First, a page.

Tottenham Hotspur appear to have their wingback business settled, and while Fabio Paratici and Antonio Conte went and got a proven winner on the left side in the name of Ivan Perisic, the scattergun has hit a bullseye on a much younger target for the right flank.
Despite showing glimpses of promise during the 2021/22 pre-season at Middlesbrough, Neil Warnock allowed Djed Spence to leave the club on a season-long loan to Nottingham Forest.
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— Tottenham Hotspur (@SpursOfficial) July 19, 2022
Spence started his football career with South London side Junior Elite where he played alongside Arsenal’s Emile Smith Rowe. He then moved to Fulham’s academy, before joining Middlesbrough in the summer of 2018 at 17 years of age. The right-back quickly grabbed the eye and started showing his exciting talent and potential.
Since he moved to the City Ground on loan, Spence relished his new role at right-wingback under Steve Cooper. He demonstrated his quality and consistency throughout the 2021/22 league campaign, and ended the season playing the 5th most minutes and matches in the Championship, and the 1st among fullbacks.
Middlesbrough meanwhile, who already have a top-quality right back in Isaiah Jones, have happily cashed in on Spence for around £20m to Tottenham Hotspur. But will the young Englishman be good enough to make the cut in the Spurs squad under Conte? FootTheBall take a look at exactly that.
Djed Spence playing style and analysis
The young Englishman is a very dynamic, energetic and forward-thinking right-wingback. Spence is as direct as they come, constantly on the attack and looking to push his side up the field. The 3-4-3 system under Conte will give him the freedom to patrol up and down the flanks and act as his team’s primary attacking force from the right side of the pitch.
Spence’s wing-back role can be a withdrawn one, with movements that mirror many of what the top possession-oriented sides do. It isn’t all about movement in behind but is about also dropping short enough to multiply the possibilities around the ball-holder and stretch the space between the lines.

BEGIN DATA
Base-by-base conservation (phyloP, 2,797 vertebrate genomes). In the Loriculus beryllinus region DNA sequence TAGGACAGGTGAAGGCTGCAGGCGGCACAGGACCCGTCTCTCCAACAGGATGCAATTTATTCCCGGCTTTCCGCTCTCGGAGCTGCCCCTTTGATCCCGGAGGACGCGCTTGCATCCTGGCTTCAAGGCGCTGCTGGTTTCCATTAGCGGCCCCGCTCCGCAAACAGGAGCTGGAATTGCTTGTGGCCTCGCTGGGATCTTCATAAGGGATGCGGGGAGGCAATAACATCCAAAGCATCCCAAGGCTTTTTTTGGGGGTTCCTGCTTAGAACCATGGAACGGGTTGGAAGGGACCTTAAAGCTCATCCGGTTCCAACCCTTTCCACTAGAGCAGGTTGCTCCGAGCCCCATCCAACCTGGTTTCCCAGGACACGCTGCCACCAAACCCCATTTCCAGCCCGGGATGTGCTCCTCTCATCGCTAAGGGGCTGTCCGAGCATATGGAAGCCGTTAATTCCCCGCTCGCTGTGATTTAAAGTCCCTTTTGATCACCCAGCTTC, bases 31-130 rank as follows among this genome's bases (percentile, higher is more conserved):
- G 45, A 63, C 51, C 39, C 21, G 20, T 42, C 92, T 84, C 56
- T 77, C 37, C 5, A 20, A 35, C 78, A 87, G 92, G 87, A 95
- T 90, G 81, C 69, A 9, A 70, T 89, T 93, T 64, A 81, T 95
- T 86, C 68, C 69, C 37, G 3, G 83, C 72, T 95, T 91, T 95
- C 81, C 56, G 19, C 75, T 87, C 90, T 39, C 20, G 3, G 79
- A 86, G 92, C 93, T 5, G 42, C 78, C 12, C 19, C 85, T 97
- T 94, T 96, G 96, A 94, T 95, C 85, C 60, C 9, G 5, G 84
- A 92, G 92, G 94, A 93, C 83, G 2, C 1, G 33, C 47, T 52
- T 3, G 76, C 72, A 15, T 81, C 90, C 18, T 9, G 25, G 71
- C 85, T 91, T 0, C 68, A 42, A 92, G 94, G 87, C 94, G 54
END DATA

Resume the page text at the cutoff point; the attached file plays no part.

What he does with the ball then can be a little stunted, though, as he doesn’t have the finest array of passes in his locker, here. Half impacted by a lack of thinking before receiving, Spence doesn’t react or play to runs ahead of him quickly enough. With the extra time needed to get his head up, and the skewed vision he has as a result, he can often miss the need to play the simple pass inside or backwards.
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His tendency to ball-watch is also prevalent when turnovers occur on the opposite side, as he’s then often a few seconds slow of reacting appropriately by getting back goal-side of the attackers who target the exposed space down his channel. Thankfully for him, his blistering recovery pace have seen him get away with this.
In general, Spence is very good at receiving and controlling the ball, then driving at his opponents. He likes to isolate the opposition full-back, beat his man and ping crosses into the box. Spence does not make many runs in behind but prefers to receive the ball to his feet and assess options ahead of him.
Djed Spence stats
From a physical standpoint, the wing-back is surprisingly good in the air. This comes more down to his spring, though, since his physical tussles are usually one-sided – both offensively and defensively.